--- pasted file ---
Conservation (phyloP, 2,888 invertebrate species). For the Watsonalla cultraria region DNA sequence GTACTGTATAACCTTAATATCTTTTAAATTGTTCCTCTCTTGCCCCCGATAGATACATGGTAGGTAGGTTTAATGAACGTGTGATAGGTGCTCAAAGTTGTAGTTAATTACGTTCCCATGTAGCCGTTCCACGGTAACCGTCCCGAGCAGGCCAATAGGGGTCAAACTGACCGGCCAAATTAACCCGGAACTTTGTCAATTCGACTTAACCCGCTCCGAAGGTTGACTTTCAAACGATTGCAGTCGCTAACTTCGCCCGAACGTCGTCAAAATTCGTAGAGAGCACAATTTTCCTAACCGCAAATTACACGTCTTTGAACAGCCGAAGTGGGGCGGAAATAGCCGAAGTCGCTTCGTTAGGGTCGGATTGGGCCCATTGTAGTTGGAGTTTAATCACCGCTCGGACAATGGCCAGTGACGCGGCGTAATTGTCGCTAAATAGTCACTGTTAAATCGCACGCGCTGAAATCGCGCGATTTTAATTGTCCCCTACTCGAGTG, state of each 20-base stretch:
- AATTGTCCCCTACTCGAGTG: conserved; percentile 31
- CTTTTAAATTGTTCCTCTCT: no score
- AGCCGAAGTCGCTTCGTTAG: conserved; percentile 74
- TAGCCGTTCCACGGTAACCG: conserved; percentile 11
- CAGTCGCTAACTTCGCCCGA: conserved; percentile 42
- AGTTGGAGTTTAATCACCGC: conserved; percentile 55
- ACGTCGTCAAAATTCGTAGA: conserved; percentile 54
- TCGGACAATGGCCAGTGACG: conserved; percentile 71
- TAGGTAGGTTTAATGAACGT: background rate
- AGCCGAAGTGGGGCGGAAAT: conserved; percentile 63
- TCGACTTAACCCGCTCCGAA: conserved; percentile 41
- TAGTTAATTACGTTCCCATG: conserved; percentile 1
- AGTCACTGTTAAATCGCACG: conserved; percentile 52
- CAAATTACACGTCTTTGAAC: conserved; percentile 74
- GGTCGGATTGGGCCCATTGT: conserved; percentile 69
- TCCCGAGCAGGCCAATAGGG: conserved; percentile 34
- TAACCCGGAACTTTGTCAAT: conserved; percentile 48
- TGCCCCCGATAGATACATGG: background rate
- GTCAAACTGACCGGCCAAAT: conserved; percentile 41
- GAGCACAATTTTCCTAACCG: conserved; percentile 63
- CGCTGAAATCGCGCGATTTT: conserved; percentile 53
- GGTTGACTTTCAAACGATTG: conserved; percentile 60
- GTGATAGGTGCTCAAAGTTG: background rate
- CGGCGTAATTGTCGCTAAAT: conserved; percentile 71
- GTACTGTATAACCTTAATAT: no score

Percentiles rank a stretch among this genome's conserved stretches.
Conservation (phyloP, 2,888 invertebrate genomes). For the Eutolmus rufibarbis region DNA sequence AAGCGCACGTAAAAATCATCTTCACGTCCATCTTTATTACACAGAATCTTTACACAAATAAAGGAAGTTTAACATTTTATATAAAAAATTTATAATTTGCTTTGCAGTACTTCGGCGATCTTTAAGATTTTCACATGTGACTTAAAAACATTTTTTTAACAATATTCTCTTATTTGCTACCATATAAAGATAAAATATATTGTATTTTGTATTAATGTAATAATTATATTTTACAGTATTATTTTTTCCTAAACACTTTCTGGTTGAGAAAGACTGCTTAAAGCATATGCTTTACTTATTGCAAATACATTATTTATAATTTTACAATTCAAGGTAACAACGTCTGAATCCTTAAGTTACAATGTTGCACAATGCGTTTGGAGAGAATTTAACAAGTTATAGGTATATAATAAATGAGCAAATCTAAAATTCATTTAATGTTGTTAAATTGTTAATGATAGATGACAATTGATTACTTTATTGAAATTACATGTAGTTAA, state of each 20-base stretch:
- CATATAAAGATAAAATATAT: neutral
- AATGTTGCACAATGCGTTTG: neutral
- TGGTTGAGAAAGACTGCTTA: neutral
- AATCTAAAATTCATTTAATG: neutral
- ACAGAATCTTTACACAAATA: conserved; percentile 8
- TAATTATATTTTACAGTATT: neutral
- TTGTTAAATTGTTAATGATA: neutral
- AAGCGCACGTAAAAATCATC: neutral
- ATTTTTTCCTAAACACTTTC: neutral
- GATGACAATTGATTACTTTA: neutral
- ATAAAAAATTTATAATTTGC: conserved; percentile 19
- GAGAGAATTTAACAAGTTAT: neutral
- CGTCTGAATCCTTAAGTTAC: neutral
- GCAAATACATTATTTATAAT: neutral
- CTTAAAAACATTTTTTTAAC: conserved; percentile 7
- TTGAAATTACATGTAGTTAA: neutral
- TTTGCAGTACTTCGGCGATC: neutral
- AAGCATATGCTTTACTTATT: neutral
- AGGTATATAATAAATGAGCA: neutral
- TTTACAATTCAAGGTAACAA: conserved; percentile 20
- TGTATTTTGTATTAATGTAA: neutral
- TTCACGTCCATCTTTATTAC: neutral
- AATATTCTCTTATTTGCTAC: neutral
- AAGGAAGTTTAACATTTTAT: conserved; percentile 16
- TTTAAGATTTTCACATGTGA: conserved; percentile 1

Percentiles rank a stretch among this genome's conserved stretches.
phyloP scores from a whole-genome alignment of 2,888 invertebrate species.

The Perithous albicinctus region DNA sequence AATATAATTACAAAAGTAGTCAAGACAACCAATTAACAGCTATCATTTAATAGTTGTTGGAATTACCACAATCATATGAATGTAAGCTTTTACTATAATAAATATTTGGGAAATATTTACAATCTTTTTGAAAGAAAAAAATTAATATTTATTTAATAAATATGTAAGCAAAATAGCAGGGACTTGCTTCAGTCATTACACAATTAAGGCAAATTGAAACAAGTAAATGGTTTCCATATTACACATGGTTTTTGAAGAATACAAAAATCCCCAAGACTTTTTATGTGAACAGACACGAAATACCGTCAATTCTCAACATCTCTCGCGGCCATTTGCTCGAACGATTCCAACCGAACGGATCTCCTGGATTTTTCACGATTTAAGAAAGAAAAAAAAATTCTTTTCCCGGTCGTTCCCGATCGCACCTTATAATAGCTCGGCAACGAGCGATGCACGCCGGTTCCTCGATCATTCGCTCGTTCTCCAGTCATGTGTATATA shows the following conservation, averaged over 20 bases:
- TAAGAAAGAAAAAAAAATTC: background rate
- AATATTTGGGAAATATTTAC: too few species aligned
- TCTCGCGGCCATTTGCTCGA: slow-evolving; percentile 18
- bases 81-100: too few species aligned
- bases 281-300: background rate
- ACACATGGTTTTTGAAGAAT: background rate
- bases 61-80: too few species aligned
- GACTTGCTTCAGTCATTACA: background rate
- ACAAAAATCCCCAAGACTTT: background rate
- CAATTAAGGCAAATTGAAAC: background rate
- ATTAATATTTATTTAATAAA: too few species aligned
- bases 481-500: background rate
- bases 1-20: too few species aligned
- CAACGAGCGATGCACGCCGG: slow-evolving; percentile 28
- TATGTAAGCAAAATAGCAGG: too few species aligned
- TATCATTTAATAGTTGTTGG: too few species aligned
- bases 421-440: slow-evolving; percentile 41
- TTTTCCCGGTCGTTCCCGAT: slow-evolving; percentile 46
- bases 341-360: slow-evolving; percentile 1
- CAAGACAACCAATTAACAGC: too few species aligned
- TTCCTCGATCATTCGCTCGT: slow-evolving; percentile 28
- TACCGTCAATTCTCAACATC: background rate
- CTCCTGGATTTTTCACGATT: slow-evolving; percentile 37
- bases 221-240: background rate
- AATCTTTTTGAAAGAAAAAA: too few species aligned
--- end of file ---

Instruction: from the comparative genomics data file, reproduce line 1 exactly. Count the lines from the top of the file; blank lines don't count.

Conservation (phyloP, 2,888 invertebrate species). For the Watsonalla cultraria region DNA sequence GTACTGTATAACCTTAATATCTTTTAAATTGTTCCTCTCTTGCCCCCGATAGATACATGGTAGGTAGGTTTAATGAACGTGTGATAGGTGCTCAAAGTTGTAGTTAATTACGTTCCCATGTAGCCGTTCCACGGTAACCGTCCCGAGCAGGCCAATAGGGGTCAAACTGACCGGCCAAATTAACCCGGAACTTTGTCAATTCGACTTAACCCGCTCCGAAGGTTGACTTTCAAACGATTGCAGTCGCTAACTTCGCCCGAACGTCGTCAAAATTCGTAGAGAGCACAATTTTCCTAACCGCAAATTACACGTCTTTGAACAGCCGAAGTGGGGCGGAAATAGCCGAAGTCGCTTCGTTAGGGTCGGATTGGGCCCATTGTAGTTGGAGTTTAATCACCGCTCGGACAATGGCCAGTGACGCGGCGTAATTGTCGCTAAATAGTCACTGTTAAATCGCACGCGCTGAAATCGCGCGATTTTAATTGTCCCCTACTCGAGTG, state of each 20-base stretch: